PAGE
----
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Artist’s reconstruction of an Anglo-Saxon funeral – by Aaron Watson

I’m delighted to announce the second-ever Semple and Williams co-authored publication!

Dr Sarah Semple, Reader in Archaeology at Durham University, and I have written a chapter for the just-published book The Material Culture of the Built Environment in the Anglo-Saxon World edited by Maren Clegg Hyer and Gale R. Owen-Crocker (Liverpool University Press, 2015).

MaterialCultureoftheBuiltEnvironmentDeliberately cross-cutting the early (5th/6th centuries), middle (7th/8th/early 9th centuries) and late Anglo-Saxon periods (late-9th to mid-11th centuries), our paper explores thematically, rather than chronologically, aspects of death and space in the Anglo-Saxon world.. We do this in order to explore themes that are shared, as well as differences that are discernible, across the period. This is an attempt to write a textbook synthesis, but one with attitude.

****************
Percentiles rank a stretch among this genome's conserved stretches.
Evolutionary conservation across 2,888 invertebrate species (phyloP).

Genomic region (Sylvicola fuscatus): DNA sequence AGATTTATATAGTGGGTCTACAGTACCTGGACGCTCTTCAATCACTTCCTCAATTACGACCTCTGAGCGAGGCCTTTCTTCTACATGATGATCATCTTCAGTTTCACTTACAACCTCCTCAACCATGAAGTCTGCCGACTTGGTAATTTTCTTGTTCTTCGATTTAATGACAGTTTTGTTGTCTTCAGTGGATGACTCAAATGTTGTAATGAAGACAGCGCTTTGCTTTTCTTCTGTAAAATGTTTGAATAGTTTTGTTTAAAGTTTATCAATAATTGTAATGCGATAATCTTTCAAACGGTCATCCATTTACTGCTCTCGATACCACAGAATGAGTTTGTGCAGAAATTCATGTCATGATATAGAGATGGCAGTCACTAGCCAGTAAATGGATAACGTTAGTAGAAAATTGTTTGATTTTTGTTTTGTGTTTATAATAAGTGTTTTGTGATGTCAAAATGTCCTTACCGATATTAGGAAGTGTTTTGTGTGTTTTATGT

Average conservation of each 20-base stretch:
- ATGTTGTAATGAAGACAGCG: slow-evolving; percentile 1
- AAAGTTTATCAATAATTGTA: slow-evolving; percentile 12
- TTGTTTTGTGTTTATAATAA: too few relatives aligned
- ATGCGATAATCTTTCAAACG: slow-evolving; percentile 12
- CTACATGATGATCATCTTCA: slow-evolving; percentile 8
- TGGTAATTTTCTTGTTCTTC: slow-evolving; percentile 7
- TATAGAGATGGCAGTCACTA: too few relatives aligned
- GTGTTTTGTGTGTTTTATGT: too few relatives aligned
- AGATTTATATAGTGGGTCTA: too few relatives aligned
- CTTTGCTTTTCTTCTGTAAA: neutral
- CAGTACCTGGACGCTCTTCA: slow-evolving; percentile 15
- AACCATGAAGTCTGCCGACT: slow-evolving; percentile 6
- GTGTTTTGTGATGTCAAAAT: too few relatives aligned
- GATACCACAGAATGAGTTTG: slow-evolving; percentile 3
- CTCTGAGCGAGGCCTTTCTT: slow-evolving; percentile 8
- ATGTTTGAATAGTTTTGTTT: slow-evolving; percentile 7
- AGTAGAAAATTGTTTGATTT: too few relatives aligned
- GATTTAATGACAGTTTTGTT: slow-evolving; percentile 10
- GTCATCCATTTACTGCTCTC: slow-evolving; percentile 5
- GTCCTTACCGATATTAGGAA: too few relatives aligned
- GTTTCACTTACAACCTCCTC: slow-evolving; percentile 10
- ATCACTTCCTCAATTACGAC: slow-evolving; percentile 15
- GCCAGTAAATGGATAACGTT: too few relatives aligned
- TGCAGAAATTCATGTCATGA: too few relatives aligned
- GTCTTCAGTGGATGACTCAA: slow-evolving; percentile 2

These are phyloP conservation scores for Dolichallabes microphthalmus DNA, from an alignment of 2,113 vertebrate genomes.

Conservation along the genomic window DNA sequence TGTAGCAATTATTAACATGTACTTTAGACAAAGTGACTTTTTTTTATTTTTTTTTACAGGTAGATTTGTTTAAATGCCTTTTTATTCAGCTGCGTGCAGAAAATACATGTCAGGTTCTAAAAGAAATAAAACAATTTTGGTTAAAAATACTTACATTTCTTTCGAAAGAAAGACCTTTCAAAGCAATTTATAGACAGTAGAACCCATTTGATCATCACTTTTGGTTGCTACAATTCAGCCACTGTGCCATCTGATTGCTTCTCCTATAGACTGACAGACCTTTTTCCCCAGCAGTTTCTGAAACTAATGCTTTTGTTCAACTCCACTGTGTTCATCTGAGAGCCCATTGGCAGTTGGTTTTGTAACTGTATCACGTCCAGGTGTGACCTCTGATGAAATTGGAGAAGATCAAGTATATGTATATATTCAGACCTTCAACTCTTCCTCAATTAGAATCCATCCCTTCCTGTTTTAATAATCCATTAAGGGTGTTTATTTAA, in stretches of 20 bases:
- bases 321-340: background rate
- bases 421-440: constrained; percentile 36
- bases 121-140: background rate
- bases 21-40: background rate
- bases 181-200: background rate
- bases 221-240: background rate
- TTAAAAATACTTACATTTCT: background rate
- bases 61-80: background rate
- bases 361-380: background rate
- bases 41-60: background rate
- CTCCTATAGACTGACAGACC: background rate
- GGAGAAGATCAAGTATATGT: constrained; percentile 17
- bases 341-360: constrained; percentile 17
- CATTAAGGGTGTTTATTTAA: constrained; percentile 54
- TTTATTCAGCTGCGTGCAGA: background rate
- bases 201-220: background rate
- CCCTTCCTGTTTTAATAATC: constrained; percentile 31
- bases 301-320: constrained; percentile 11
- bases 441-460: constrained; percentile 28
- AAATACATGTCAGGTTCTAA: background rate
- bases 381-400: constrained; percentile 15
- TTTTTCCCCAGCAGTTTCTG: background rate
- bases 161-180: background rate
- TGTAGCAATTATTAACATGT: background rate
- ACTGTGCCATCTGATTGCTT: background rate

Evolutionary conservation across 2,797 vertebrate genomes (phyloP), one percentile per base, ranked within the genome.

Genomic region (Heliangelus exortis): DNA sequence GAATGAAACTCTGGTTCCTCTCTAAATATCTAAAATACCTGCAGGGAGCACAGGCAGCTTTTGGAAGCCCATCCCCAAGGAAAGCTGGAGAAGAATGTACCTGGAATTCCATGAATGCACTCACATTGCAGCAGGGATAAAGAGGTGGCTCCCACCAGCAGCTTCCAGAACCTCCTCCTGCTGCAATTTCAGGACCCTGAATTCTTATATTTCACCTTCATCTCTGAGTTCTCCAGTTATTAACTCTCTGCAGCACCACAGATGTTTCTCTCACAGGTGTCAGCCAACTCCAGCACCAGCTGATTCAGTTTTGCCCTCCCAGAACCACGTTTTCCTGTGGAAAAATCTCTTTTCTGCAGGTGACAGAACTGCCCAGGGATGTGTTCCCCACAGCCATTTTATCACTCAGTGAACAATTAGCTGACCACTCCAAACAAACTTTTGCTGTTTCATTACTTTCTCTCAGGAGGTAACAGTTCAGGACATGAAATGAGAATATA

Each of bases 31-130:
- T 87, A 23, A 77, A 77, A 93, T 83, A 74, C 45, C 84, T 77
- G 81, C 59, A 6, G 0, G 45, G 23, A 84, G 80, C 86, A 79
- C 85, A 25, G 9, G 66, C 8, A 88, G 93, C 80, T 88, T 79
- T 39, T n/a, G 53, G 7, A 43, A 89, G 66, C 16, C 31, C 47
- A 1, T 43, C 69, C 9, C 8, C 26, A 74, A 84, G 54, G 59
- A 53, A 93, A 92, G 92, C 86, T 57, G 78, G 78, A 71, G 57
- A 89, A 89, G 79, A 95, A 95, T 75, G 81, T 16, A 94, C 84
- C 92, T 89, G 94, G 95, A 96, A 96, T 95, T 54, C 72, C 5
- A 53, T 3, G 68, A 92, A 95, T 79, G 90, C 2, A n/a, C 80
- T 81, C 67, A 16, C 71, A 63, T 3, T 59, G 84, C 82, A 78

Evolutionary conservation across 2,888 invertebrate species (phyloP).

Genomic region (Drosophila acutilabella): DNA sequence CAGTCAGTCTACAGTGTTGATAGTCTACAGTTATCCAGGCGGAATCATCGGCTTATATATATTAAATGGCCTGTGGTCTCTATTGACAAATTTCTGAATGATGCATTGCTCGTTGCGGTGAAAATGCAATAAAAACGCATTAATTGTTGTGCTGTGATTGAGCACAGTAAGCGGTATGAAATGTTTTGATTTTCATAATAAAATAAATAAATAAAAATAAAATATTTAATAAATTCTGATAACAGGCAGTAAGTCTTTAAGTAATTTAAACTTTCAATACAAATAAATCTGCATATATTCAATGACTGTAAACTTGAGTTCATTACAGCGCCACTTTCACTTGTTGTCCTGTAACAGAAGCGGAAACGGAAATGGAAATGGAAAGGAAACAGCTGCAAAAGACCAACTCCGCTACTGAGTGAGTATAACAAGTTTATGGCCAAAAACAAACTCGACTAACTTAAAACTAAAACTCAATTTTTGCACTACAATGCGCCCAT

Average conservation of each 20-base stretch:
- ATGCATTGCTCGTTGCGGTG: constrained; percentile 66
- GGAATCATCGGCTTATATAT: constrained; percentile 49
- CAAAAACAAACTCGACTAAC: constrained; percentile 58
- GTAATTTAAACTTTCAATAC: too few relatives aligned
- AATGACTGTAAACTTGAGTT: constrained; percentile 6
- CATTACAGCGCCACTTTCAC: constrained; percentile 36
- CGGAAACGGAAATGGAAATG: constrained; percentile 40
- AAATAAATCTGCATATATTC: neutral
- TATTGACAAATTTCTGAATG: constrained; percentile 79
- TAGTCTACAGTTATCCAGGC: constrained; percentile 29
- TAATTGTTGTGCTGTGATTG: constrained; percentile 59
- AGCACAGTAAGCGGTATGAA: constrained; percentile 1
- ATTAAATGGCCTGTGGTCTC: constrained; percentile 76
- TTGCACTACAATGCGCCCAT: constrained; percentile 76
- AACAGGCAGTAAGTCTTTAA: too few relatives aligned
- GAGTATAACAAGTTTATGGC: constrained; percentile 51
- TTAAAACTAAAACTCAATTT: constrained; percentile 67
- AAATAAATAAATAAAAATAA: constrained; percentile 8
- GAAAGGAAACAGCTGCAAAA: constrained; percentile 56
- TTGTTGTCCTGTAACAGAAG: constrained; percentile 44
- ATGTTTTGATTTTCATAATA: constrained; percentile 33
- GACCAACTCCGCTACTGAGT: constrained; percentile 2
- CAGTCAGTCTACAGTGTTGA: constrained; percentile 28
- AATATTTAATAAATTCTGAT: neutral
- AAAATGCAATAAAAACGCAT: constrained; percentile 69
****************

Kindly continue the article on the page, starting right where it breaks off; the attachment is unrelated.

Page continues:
We argue that graves and other mortuary media need to be conceptualised as mortuary citations. To travel the Anglo-Saxon landscape was to experience a terrain marked by ancient burial places. It also meant engagement with many different kinds of mortuary and commemorative presence, from execution sites to barrows, churches and chapels to assembly places and stone crosses. We therefore discuss the proactive use of burials and other mortuary media – through theatrical funerals and processions they involved and cumulative monument-building and cemetery-use for multiple successive funerals – to shape territory, senses of belonging and senses of the past.

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